John M. Donnelly

Pentagon aid to Taliban gets blocked by House vote
The House adopted an amendment that would bar the Pentagon from spending any funds to aid the Taliban

The House adopted late Tuesday night an amendment to its fiscal 2020 Defense appropriations bill that would bar the Pentagon from spending any of its funds to aid the Taliban insurgent group in Afghanistan.

CQ Roll Call disclosed last month that the Pentagon had asked Congress earlier this year for a $30 million fund that would at least partly be used in the coming fiscal year to defray the Taliban’s expenses associated with participating in talks to end the nearly 18-year-old war.

Drums of looming Iran war resound in Congress
As NDAA debate begins, McConnell urges colleagues ‘to keep these deadly serious developments at the top of our minds’

The Senate is launching a debate on its annual defense authorization bill this week amid the specter of war with Iran.

It is not clear to what extent possible U.S. military strikes on Iran will play a role in debate on the $750 billion measure or, for that matter, in a separate vote this week on blocking U.S. arms sales to Saudi Arabia, Iran’s arch foe.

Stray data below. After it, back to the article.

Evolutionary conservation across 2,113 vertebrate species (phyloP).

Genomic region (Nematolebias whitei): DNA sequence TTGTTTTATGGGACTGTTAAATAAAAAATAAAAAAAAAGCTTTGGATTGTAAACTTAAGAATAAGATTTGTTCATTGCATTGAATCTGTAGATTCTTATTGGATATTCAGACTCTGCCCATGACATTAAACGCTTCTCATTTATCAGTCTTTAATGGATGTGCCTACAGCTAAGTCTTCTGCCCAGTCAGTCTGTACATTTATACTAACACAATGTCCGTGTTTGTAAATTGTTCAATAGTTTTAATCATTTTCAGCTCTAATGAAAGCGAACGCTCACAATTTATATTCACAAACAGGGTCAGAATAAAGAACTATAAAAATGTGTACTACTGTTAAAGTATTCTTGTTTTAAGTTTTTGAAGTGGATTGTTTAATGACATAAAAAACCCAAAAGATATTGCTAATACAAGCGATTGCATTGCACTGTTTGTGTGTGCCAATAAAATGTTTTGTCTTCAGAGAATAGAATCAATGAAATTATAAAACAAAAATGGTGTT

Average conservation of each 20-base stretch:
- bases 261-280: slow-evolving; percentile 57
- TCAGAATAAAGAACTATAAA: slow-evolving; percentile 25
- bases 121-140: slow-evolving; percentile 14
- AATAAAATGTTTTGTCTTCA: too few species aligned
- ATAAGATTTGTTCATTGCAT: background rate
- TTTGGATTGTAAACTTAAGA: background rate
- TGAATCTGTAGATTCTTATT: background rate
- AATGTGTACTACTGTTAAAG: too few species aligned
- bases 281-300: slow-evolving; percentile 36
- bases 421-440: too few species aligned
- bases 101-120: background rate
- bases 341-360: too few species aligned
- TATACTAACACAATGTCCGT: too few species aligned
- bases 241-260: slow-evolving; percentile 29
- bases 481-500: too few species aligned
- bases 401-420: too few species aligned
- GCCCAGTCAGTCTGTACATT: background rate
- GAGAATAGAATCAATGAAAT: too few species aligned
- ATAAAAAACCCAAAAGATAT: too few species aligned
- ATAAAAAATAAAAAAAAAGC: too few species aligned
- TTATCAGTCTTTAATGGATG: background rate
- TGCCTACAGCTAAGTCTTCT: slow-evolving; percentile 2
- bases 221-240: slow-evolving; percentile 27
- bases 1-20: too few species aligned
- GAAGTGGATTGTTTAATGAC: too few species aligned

‘My way or the highway’: An approach to the NDAA debate
There are nearly 400 amendments filed to the bill, which has become law the past 58 years

The Senate is expected to debate the fiscal 2020 defense authorization bill this week, but it may be a debate in name only.

In the past six years, the Senate has approved scores of amendments to the mammoth Pentagon policy bill, known as the NDAA — short for National Defense Authorization Act. But almost all of them have been of the unobjectionable variety, approved by unanimous consent as part of huge packages of similarly uncontroversial proposals.

Taliban money and fighter jets at issue in Pentagon's $690 billion bill
CQ Budget Podcast, Episode 110